Originally Published 2020-01-04 11:30:23 Published on Jan 04, 2020
Keep the demand fires burning in 2020

So now that the wine has run dry; the Christmas cake is mere crumbs and the New Year eve shenanigans are forgotten let’s get back to basics. What is 2020 going to be about?

In one word- tough except for large industry and private banks which shall clock handsome bottom lines, their bonus boosted employees and government servants, who are indexed against inflation. But that is just one third of Indians.

For the other two thirds – 160 million families, government will need to preserve informal income and employment by stepping up outlays on schemes – like NREGA and the original PM Kisan scheme for farms below 2 hectares – both of which are designed to transfer incomes to where they are most needed.

Long term domestic money is cheap and can get cheaper if the government ties up concessional funding on a never-before scale to enable it to fast forward much needed infrastructure investments.

Some in the BJP/RSS juggernaut and in the left, view this with disfavor as it means extending a begging bowl to the West. Two points here. First false pride comes cheap for the proud but very expensive for their dependents – remember how Bollywood delighted in caricaturing proud zamindars or yore who lived in huge havelis but with no money to put food on the table. False pride in the government’s case will deeply hurt the more than 100 million families who survive on casual self- employment.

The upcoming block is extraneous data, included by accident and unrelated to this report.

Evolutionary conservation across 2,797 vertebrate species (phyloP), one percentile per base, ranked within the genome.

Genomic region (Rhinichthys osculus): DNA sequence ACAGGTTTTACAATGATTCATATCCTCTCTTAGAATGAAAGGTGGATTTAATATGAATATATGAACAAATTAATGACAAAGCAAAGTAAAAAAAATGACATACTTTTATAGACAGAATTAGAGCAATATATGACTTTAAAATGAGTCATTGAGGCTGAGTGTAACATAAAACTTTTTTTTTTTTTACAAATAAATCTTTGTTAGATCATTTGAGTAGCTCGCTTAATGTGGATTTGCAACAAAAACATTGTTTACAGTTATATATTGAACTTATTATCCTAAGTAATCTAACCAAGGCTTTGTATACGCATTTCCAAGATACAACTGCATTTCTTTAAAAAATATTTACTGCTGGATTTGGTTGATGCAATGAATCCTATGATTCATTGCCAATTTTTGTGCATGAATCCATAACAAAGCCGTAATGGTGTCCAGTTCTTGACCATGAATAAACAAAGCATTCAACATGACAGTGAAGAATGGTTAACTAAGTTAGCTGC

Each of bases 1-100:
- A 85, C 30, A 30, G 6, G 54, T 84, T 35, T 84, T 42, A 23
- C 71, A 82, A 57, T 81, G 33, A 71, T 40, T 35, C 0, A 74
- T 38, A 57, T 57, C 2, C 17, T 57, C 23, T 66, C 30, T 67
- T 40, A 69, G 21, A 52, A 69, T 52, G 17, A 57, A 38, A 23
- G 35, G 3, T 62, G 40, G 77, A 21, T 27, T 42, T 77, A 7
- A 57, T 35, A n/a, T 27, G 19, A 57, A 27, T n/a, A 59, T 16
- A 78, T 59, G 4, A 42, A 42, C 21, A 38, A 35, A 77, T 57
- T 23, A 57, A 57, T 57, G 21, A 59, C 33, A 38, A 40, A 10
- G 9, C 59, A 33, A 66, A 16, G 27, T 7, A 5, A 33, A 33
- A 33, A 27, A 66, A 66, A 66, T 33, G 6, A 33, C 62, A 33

Others cite an excess of liquidity as the reason why more foreign money cannot help. They forget that multilateral funds shall not crowd out domestic liquidity for the private sector once investment revives.

Banks have no takers for their cash because of the very high interest rates they charge for loans, despite a steep fall in the repo rate to 5.15 % and hopefully to 4.75 in February 2020. They can do so because they are an oligopoly. This is the cheapest way they can provide against 9 per cent of assets which remain non-performing.

This is despite the hand-out of Rs 3.5 trillion given to them by the government. More NPAs can be expected from the NBFCs, one third of whose assets are held by banks. Livelihood loans extended in loan melas during the recent elections have an unsustainably high proportion of NPAs. But their volume is small.

Private banks comprise around two thirds of fresh lending now, though they hold only one third of bank assets. They compete against inefficient and stressed public banks and have no incentive to reduce interest rates and pare high margins.

The Modi governments had a dream of “less government and more governance”. This objective can be preserved if government is bold enough to contain employment in the public sector. In 2016-17 the average cost of a civilian Union government employee was Rs 0.5 million per year in pay and allowances. The pension burden of just under Rs 2 trillion is additional. Citizens wonder if they are getting a bang for their bucks.